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Archived - Mac OS X: Frequently Asked Questions (FAQ) for PPP Modem Connections

This document answers frequently asked questions about using a conventional (analog) telephone line modem to connect to the Internet via the Point-to-Point protocol (PPP).
This article has been archived and is no longer updated by Apple.
Note: In order to connect to the internet, you must have the proper configuration information from your Internet service provider (ISP). You may have entered this information the first time you used Mac OS X, when the Setup Assistant prompted you to enter the Internet connection information provided by your ISP.

Questions answered in this document:
  1. What is PPP?
  2. What is an example of an analog telephone modem?
  3. How can I connect to or disconnect from my ISP?
  4. How can I set up Mac OS X to automatically dial my ISP and connect to the Internet when needed?
  5. When does Mac OS X attempt to connect to the Internet?
  6. My ISP provided me with PPP access software that works with Mac OS 9. How do I make it work with Mac OS X?
  7. What if my ISP tells me that their software doesn't work with Macintosh computers, or doesn't work with Mac OS X?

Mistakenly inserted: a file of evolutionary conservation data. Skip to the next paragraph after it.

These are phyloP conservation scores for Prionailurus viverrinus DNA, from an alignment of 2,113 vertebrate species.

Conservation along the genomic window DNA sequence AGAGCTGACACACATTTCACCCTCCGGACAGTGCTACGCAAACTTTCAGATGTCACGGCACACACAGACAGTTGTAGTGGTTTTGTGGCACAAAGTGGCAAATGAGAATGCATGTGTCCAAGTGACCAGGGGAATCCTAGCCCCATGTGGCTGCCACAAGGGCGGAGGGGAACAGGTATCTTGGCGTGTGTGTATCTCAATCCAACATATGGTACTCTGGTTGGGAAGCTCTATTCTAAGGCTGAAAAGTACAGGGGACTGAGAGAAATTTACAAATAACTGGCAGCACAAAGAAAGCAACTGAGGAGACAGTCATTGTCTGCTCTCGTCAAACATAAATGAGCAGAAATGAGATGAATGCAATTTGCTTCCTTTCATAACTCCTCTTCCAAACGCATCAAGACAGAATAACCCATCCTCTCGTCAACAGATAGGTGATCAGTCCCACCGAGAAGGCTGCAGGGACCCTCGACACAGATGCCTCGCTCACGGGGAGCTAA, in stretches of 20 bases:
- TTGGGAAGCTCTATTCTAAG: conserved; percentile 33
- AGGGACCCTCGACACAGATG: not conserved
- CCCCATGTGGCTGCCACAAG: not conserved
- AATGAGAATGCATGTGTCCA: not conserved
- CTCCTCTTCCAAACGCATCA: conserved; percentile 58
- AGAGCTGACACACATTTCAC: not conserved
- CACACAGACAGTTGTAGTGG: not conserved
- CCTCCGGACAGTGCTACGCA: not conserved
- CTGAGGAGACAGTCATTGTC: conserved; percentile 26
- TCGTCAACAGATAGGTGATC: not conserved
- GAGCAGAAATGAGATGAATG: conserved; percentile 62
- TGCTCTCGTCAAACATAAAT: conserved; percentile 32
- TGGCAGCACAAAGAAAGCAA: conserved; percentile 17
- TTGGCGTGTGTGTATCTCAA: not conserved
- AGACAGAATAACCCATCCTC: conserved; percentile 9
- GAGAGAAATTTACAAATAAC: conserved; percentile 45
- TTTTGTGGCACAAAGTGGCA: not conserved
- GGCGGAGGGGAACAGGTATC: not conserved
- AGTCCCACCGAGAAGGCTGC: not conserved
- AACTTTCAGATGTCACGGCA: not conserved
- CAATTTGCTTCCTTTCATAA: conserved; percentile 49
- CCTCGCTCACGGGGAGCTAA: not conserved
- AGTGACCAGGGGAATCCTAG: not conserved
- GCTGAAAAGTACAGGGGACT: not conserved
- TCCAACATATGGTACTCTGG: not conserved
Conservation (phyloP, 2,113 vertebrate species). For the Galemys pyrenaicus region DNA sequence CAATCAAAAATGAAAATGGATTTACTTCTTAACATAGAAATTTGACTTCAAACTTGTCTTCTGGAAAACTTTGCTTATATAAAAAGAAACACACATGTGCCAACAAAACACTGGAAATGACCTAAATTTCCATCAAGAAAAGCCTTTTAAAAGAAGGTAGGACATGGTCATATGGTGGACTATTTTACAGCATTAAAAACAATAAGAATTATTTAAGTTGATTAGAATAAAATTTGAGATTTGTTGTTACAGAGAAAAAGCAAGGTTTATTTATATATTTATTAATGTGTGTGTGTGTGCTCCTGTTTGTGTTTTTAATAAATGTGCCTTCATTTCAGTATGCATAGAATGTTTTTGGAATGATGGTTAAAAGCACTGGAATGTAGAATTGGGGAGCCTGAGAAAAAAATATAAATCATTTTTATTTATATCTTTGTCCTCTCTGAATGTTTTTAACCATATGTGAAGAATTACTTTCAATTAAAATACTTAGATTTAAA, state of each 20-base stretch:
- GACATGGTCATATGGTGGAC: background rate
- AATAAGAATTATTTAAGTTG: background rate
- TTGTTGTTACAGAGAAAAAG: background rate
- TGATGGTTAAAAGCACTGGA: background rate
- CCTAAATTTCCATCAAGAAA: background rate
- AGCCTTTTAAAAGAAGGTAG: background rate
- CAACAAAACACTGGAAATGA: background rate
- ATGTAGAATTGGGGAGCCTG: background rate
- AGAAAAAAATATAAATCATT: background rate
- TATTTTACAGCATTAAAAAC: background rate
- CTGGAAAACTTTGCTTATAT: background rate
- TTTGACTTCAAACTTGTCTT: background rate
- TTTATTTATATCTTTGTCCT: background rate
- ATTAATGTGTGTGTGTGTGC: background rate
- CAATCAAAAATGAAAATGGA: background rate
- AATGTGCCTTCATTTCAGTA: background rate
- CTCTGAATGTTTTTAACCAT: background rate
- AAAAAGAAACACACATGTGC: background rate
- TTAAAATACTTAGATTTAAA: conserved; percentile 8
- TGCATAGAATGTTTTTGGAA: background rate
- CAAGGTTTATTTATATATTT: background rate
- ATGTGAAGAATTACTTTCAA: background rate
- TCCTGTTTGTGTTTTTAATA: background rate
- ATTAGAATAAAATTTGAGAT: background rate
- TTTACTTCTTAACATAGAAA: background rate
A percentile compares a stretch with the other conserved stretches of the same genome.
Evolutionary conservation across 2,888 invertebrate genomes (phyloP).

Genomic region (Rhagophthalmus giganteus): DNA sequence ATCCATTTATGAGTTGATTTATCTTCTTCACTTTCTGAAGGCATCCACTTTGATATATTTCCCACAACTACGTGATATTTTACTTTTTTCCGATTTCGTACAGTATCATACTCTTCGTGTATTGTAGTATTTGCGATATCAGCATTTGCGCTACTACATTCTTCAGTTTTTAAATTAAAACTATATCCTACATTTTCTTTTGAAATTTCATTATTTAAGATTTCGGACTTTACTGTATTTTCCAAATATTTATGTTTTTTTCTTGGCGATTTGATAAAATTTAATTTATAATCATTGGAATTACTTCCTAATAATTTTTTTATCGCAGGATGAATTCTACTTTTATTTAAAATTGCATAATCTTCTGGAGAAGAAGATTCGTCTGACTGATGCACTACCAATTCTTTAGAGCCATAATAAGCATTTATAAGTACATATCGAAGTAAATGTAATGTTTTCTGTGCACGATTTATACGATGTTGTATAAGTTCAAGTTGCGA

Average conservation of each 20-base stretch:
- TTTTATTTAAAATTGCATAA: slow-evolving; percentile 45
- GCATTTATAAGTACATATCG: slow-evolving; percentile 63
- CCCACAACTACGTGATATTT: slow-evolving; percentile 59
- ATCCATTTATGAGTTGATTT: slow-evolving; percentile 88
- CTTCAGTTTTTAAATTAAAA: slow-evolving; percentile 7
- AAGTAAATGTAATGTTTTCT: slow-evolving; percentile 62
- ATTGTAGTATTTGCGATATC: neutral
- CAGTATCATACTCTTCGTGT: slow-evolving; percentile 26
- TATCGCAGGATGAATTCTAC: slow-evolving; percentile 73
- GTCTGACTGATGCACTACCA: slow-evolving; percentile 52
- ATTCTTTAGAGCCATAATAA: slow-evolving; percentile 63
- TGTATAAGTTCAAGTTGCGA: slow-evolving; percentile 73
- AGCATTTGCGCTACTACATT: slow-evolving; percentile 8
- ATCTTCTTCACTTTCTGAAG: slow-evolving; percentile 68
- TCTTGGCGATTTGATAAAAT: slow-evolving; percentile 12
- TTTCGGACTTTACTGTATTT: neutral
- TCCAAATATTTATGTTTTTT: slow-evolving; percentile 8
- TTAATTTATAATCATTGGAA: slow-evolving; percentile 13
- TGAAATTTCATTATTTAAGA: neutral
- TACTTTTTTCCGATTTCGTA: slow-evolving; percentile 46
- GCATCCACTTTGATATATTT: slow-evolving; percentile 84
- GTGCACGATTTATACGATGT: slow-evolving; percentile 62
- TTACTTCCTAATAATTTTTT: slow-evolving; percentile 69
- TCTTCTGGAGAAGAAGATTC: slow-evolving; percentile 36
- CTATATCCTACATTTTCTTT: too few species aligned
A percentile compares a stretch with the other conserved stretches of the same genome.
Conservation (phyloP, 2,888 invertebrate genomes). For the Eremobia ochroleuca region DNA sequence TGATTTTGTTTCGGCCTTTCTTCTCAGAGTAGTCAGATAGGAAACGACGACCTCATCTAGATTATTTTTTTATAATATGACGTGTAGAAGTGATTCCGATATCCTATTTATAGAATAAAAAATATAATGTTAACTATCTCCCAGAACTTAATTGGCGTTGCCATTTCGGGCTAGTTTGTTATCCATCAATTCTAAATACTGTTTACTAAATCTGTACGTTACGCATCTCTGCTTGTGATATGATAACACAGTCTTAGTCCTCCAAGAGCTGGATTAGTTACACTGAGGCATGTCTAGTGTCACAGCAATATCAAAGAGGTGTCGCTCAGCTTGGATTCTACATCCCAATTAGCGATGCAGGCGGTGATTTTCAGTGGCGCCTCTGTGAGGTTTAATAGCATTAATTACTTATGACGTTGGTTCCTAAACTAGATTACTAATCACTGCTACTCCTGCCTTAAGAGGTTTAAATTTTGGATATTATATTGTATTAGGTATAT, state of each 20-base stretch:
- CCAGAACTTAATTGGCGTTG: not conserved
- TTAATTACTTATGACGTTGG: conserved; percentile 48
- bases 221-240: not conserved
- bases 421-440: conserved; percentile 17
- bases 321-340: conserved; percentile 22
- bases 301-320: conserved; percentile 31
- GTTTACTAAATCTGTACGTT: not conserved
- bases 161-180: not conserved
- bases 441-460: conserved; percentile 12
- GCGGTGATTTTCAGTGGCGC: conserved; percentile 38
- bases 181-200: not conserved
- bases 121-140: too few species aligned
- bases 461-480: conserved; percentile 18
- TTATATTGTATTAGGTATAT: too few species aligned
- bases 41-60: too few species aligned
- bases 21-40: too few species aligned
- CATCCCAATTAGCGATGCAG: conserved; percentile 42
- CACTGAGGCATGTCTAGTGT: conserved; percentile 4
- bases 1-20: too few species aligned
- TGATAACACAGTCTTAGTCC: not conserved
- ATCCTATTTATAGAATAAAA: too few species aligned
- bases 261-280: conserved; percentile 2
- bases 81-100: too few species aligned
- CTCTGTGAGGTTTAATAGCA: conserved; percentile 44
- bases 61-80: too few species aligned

8. How can I change the phone number I use to connect to my ISP?
  9. Do I need to buy a modem?
  10. How is an analog modem connection different from a cable modem or a DSL modem connection?
  11. What do I do if my computer pauses for a long time before finally connecting?
  12. What if I cannot connect at all?
  13. Where can I find more information?



Question 1: What is PPP?

The Point-to-Point protocol is a method used when communicating data between computers via dial-up modem connections.


Question 2: What is an example of an analog telephone modem?

Any modem that uses a conventional voice (analog) phone line to connect to your ISP's server or to another computer. "Dial-up" also describes this method. Formerly, the analog modems were the only ones available to consumers. They must now be distinguished from other types of modems. You may also see "56K modem," referring to the maximum analog speed of 56 kilobits per second. Note: In the United States, FCC regulations limit connection speed to 53 Kbps .


Question 3: How can I connect or disconnect from my ISP?

Use the Internet Connect application, located in the Applications folder. For more information, please see technical document 106717, "Mac OS X: How to Connect to the Internet via PPP (Dial-Up Access) Using a Modem."


Question 4: How can I set up Mac OS to automatically dial my ISP and connect to the Internet when needed?